Canadian businesses are expected to have a good year as conditions in the U.S. improve. But that doesn’t mean employers will be upping their ranks – a recent survey from Hays Canada finds many plan to keep hiring costs down this year.
It’s good to be Canadian. While the U.S. housing market crumbled – to a certain degree bringing the global economy along with it, after some slight hiccups, the real estate markets in most Canadian cities have continued a slow and even climb. But only a fool would think that the Canadian economy is not heavily influenced by events in the U.S. and Europe. Here, we review what various economic soothsayers from around the world predict 2012 will have in store for the global economy.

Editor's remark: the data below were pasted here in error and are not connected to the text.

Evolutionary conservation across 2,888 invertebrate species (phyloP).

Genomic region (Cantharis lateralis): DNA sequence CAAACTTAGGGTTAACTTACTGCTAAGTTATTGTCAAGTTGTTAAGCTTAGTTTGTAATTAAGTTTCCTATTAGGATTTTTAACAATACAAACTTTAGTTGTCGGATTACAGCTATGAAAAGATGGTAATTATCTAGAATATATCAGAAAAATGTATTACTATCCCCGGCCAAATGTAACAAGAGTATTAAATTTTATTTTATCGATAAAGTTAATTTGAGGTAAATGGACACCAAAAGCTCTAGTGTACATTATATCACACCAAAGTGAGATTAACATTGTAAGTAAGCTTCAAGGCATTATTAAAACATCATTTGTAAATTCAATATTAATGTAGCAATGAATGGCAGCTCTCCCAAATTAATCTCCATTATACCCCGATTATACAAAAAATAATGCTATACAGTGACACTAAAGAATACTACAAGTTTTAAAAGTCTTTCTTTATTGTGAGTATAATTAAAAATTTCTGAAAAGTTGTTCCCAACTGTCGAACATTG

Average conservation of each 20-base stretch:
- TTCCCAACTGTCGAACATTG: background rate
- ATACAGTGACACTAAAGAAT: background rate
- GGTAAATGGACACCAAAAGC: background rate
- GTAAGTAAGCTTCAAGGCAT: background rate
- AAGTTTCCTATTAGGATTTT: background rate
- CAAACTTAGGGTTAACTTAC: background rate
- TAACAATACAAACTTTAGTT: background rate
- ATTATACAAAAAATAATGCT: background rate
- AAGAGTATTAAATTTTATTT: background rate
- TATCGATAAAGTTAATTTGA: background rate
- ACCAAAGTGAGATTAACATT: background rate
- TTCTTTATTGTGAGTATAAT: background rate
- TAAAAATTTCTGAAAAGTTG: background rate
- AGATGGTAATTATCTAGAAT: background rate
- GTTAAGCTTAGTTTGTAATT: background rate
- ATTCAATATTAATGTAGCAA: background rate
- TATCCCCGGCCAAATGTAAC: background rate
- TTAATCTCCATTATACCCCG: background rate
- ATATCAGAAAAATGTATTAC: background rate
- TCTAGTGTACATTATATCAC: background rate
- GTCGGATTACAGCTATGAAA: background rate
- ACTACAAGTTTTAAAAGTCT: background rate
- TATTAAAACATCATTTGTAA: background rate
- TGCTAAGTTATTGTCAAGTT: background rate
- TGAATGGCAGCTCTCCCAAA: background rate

Canada’s unemployment rate has fallen to 7.1 per cent. This all sounds great, but why does the outlook for job growth still feel sluggish and gloomy? If you look deeper into the numbers, the job creation comes after two months of basically no growth in the labour market. In fact the unemployment rate rose in August. So don’t believe the newspaper headlines that say “Employment surges in September.” They should be adjusted to read, “Employment plays catch up in September.”